The old Egypt : Summarized history - INTHEPROF

9.20.2019

The old Egypt : Summarized history



In ancient Egypt, myths and history go together like sugar and arsenic powder, or was it arsenic powder and sugar? Oh oh Crap! What I mean is they can be hard to distinguish and if you do get them confused you're probably going to have a bad time. 



Egyptian history can get really complicated and uncertain since it's become so heavily mythologized due to [A] thousands of years of less than stellar records; [B] the tendency for the desert to kind of swallow important pieces of archaeological evidence, as it does; and [C] a tendency for ancient Pharaohs to both erase the legacies of their predecessors and deliberately mythologize themselves. 


As a result, we have a very strong sense of the aesthetic of ancient Egypt without having much to go on - on the actual historical front. Well, there's a lot more to ancient Egypt than just these myths, so let's dig in and try to separate the facts from the fables. 

Now interestingly, one of the myths about Egypt we should dispel first is that it's "too mysterious". One of the most common instances of this particular myth is the idea that we have no idea what ancient Egyptians really looked like and there is some truth to this. 

You see Egyptian art had very little realism in it. First off, they use this thing called "hieratic scaling" which meant the more important something was, the bigger it was represented. 

They also put a lot of work into making every character represented complete, in a way. 
See, there was this idea that the paintings or representations of you, determine how you'd look and function in the afterlife. 
As a result, you got that weird pseudo profile art style that showed the face and profile but the eye from the front, always made a point to show all ten fingers on anyone, show the torso from the front, but the legs from the side, you know, all that good stuff. 

It was meant to show the body in full so the person wouldn't be missing anything important when they died. 

Then why were their faces in profile? Because profiles are pretty, damn it! Anyway, the third thing in Egyptian art was that the colors used weren't representative or realistic in any way because in Egypt, the colors had meanings; black meant good things like order, life, and fertility since black was the color of the Nile silt that made the banks of the river so fertile; green meant fertility too but specifically it was representative of plant growth and agriculture. In fact, this is why Osiris is green, of all colors to paint him.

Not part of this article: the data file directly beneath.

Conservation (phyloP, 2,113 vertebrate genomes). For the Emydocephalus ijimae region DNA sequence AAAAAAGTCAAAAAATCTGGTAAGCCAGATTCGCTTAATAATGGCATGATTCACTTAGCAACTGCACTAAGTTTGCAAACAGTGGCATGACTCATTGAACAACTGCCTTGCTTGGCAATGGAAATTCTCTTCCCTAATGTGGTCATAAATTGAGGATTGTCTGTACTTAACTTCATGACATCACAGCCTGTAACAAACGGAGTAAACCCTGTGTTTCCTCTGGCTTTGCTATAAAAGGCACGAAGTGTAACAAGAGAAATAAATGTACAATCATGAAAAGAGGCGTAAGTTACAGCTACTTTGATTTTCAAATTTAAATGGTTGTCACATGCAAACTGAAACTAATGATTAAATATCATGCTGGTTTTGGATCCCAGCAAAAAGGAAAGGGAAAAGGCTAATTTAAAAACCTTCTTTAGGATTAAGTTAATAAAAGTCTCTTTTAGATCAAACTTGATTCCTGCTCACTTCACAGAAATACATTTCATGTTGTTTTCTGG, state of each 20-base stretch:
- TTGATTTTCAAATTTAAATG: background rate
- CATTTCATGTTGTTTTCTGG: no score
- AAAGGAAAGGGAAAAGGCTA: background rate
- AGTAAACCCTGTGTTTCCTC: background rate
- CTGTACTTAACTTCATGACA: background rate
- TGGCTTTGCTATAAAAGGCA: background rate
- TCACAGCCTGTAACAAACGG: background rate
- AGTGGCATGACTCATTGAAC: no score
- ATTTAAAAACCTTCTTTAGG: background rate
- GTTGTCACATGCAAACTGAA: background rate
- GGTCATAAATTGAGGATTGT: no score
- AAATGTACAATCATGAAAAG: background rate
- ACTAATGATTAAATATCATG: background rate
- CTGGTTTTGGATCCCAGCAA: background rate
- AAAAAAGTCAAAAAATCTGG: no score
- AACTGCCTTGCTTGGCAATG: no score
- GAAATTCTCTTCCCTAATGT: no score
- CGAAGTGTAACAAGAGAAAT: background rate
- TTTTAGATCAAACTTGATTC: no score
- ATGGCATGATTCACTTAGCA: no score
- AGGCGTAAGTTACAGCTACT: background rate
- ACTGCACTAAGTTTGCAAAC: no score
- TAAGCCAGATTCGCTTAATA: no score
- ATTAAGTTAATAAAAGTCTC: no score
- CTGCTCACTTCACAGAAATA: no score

Not just because he's dead but because he's a god of agriculture, growth, and change. Beyond that, blue meant the sky; Gold meant the sun; and red meant the desert, which was also representative of Chaos. 

The inherent meaning in these colors is why we have such a technicolor array of people represented in Egyptian artwork but before the inevitable cries of "well see we don't really know what the Egyptians looked like so it's totally cool that we make them all White in any given Hollywood production because you don't know that they weren't", I'd like to inform you that we actually *do* know that a significant portion of the Egyptian population was Nubian which meant that they look like this. 

Christian Bale does not look like this. Nubian society had contact with Egypt as early as 6000 BC That's more than three thousand years before the upper and lower kingdoms unified into what we considered the old kingdom. 

3,000 years mind you, is one metric western history and by 1800 BC in the Middle Kingdom, Nubia had officially been conquered by Egypt and to a large degree, culturally subsumed. It wasn't until 300 BC that Egypt got Greek-ed and White-ified, so while we don't know what the 'original' Ancient Egyptian population looked like before there was an Ancient Egypt, we can make a number of educated guesses as to what the population probably looked like after 3,000 years of regular contact and cultural fusion with these fine folks Suck it, Hollywood! So now the broad context is out of the way let's dispel some more specific myths right off the bat first up Egyptians were not as obsessed with death as they're commonly portrayed, in fact there's plenty of evidence to the contrary We think that they were always on about death because the most lavish and detailed archeological finds we have are all the things that got buried underground in huge easily preserved stone structures we have no idea how much other stuff that had nothing to do with death either got yanked by an enterprising thief, worn away by the literal sands of time or otherwise destroyed. 

On that note: pyramids. I touched on this briefly earlier. See, before Egypt, there was kind of two "Egypt"s: Upper and Lower Kingdoms. 

This stopped being a thing around 3100 BC when King Narmer conquered the Lower Kingdom, fused the two crowns together into one super crown and made Egypt a thing in one fell swoop. 

After that Egypt's timeline is roughly split between three periods: the Old, Middle, and New Kingdom each of which ended with a brief intermediary period of internal schisming and chaos which we'll get into all of that later.